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Mentors strengthen resiliency of prisoner's children

Known for its thrift stores, Goodwill Industries transforms 85 percent of funds from the stores into programs that serve ex-offenders, job seekers, individuals with disabilities, youth and children.

Goodwill mentors children of prisoners
Katherine Showalter

Its Mentoring Children of Promise program matches children whose parents are in state or federal prisons with volunteer adult mentors committed to strengthening their mentee’s resiliency.

“These children’s lives are often in chaos,” said Katherine Showalter, mentor specialist.

“Children experience abandonment and may fear for their own safety and the safety of their parents in prison.  They may worry that their caregiver will disappear.  They may feel shame or stigmatization, which could lead to anger or inappropriate behavior.”

Katherine dispels the myth that “the apple does not fall far from the tree.”  That is not true if a child has choices, she said.

Whether children are from poor to affluent homes or live with grandparents, mothers or other relatives, mentoring can intervene so the children break from statistical patterns.

In June 2006, the Washington Department of Corrections reported there were 4,217 children with one or both parents in prison.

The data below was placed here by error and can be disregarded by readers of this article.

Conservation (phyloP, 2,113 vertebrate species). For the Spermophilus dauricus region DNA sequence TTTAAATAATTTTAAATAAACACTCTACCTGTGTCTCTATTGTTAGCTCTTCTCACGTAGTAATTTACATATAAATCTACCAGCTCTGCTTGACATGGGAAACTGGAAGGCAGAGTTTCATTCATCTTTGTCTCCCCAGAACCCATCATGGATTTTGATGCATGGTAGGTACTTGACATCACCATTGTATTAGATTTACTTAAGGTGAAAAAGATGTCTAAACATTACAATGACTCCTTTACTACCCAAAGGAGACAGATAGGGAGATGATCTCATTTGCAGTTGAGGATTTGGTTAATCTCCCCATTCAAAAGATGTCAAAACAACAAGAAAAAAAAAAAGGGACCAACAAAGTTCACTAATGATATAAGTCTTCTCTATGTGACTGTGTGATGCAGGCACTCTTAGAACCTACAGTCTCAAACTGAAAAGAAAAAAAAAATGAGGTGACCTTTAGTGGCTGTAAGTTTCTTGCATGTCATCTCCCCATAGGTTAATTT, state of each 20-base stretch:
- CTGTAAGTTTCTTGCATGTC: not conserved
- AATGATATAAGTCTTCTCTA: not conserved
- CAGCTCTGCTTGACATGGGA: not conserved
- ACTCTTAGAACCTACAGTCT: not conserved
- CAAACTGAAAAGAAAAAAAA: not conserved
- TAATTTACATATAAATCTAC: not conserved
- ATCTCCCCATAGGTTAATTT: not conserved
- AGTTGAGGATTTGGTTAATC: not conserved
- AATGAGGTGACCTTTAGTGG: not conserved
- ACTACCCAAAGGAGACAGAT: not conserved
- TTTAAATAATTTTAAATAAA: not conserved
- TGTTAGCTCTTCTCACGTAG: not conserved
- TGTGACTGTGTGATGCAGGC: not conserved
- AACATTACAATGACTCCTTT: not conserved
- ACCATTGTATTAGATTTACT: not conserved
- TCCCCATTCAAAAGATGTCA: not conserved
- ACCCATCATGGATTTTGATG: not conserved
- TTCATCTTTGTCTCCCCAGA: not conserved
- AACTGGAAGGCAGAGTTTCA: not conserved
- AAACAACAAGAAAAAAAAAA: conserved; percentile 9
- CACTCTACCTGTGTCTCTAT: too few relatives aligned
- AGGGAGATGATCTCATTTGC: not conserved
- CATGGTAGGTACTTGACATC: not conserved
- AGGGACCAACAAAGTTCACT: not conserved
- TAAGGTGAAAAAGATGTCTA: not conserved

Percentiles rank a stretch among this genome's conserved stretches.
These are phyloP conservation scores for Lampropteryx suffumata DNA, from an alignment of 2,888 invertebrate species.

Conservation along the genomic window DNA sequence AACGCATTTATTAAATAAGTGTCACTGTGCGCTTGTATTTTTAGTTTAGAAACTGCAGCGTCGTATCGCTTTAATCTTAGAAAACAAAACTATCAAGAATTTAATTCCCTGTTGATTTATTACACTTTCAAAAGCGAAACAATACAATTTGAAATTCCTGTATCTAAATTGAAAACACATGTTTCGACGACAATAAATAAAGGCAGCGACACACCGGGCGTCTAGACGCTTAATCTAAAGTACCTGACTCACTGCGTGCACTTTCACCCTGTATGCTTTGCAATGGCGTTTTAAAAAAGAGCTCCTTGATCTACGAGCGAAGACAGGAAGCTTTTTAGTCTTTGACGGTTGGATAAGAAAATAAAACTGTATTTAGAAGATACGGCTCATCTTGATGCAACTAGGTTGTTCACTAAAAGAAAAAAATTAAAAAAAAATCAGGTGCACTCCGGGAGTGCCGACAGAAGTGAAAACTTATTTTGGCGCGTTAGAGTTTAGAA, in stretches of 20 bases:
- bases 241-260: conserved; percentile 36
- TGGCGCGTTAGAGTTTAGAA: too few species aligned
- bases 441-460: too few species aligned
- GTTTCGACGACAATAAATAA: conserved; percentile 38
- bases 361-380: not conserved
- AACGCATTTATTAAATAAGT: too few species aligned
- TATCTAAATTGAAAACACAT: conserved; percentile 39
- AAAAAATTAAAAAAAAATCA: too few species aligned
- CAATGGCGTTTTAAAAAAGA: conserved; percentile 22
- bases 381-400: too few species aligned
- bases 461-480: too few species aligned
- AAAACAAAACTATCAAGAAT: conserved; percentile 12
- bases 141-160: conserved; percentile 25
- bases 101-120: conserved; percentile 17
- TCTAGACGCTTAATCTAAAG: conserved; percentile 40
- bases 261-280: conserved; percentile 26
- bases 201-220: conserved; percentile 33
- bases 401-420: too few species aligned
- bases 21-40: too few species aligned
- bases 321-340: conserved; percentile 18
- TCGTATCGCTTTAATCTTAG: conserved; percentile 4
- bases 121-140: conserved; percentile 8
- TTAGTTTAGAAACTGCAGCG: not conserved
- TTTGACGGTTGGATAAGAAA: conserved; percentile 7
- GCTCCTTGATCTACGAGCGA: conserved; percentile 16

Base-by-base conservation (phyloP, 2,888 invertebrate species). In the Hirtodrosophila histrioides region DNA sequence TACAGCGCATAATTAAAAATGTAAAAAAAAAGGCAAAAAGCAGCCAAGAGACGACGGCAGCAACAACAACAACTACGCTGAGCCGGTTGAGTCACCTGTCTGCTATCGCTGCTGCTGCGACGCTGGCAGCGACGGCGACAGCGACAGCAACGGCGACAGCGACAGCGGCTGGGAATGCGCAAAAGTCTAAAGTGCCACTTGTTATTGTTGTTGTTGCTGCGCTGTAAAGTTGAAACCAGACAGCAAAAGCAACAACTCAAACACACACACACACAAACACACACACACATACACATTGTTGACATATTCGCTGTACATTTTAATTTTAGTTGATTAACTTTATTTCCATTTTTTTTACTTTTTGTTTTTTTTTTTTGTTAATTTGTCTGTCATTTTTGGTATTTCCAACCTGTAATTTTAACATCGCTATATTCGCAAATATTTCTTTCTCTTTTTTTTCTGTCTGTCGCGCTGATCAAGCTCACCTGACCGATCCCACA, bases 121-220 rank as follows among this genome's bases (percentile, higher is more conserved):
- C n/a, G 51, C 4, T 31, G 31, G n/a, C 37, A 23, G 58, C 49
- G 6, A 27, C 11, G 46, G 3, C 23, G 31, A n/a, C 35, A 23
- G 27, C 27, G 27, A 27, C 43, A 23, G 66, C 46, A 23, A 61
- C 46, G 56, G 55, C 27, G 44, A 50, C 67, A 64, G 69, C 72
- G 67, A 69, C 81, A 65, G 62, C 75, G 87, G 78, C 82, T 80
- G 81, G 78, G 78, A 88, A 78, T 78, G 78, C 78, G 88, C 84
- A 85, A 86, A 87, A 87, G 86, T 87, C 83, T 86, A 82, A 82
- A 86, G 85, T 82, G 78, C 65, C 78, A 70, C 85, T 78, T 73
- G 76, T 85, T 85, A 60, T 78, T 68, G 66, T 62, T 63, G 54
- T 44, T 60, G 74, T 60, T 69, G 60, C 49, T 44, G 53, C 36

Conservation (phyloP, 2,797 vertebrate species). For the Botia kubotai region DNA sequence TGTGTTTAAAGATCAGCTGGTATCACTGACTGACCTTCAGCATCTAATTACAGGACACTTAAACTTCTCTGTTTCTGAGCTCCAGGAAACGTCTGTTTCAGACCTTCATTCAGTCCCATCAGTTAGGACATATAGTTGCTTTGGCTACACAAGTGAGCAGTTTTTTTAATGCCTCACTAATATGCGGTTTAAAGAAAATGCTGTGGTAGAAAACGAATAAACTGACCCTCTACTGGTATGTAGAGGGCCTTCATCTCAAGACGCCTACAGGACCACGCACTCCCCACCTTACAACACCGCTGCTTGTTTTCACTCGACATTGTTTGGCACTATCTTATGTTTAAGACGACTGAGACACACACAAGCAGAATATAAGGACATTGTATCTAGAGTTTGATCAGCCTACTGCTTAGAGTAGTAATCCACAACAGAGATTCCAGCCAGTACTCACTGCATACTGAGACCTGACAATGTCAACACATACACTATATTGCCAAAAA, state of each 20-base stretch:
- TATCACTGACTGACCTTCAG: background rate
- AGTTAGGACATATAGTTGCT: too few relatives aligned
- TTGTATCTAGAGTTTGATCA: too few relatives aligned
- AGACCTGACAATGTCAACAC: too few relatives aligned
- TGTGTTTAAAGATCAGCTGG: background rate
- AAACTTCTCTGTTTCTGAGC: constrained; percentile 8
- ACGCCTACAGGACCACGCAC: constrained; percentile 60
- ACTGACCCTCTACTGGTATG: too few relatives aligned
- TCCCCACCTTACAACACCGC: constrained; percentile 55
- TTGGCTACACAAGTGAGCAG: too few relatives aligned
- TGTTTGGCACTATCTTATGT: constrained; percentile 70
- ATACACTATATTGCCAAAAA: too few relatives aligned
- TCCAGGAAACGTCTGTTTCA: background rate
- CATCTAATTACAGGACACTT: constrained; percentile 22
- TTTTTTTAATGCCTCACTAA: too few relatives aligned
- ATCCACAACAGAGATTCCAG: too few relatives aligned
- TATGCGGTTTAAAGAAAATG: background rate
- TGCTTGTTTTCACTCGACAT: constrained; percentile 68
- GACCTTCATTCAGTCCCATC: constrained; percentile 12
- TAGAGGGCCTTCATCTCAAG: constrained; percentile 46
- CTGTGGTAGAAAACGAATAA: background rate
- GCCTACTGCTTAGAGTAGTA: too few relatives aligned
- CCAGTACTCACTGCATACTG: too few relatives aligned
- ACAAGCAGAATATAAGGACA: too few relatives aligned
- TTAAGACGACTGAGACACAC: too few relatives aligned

“Statistics show that 70 percent of them will be in the criminal justice system—in trouble with the law—and 60 percent will be incarcerated,” said Katherine.

“When children are mentored, they are 52 percent less likely to skip school and engage is risky behaviors that may lead to crime,” she said.  “The more positive people children have in their lives, the better their relationships are with peers, parents, teachers and caregivers.  It gives them hope.”

Katherine told of a boy whose sister was matched with a mentor through Big Brothers Big Sisters.  He was not.  His shoulders sagged and he was hunched when he first entered the Mentoring Children of Promise program.  Now he sits up straight and smiles.

Mentoring Children of Promise (MCP) recruits, processes, interviews, does background checks, trains and facilitates matches of mentors and children.

It follows Big Brothers Big Sisters “best practices” and training, adding practices to address criminal influence, abandonment and drug or alcohol abuse.

Its three-hour training includes policies, procedures, relationship-building skills, development stages, activity suggestions, and understanding of psychological and emotional effects of incarceration, said Katherine, who became involved through AmeriCorps.

Mentoring Children of Promise is in the third year of a three-year federal grant awarded to Educational Service District 100.  Goodwill Industries of the Inland Northwest is subcontracted to do mentoring, matching support, recruiting children and training mentors.  The grant ends in July, but she hopes it will be renewed.

Other Goodwill staff involved in the program are Amanda Guthmueller, MCP program coordinator, and Oscar Harris, mentee specialist.

They match children quickly, continually recruiting and training new mentors.

Schools, the Department of Corrections, food banks and community agencies send referrals.  It’s sometimes hard to find children of prisoners, because families may move elsewhere, just as prisoners’ families from elsewhere move here.

Now, 40 of 52 children are in mentor relationships and 12 are being matched. Children range from four to 15 years old.

Mentoring Children of Promise follows the Amachi Program, a national program started by Philadelphia’s former mayor, Wilson Goode.  “Amachi” is a Nigerian word that means “who knows but what God has brought us through this child.”